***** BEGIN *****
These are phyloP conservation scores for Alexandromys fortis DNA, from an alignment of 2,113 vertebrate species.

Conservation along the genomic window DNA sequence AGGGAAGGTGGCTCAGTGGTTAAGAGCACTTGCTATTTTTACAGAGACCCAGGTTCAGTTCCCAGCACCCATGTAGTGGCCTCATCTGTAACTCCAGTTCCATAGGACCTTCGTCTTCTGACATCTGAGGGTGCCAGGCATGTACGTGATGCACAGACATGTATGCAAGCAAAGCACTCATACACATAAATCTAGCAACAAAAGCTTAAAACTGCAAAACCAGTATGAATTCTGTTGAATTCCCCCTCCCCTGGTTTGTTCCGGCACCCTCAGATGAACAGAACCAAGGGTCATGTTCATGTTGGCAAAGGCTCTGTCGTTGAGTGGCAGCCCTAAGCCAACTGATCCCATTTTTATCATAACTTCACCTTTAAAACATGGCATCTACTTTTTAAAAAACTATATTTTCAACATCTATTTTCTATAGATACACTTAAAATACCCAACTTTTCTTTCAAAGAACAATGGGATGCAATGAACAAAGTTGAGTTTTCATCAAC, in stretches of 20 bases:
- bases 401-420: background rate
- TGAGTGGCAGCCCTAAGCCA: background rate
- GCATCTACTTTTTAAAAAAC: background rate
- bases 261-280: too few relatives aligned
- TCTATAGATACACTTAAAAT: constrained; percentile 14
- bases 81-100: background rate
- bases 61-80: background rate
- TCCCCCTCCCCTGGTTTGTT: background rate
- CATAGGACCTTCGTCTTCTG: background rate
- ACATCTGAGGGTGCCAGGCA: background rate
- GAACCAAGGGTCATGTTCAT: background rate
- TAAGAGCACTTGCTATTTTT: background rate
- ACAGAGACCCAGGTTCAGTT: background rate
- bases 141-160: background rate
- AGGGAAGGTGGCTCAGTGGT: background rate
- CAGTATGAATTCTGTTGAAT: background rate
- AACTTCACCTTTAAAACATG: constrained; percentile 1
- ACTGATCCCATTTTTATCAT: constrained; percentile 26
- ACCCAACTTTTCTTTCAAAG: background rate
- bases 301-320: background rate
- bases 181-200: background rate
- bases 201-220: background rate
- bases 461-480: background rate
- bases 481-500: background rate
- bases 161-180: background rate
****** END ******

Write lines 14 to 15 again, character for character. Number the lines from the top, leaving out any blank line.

- TAAGAGCACTTGCTATTTTT: background rate
- ACAGAGACCCAGGTTCAGTT: background rate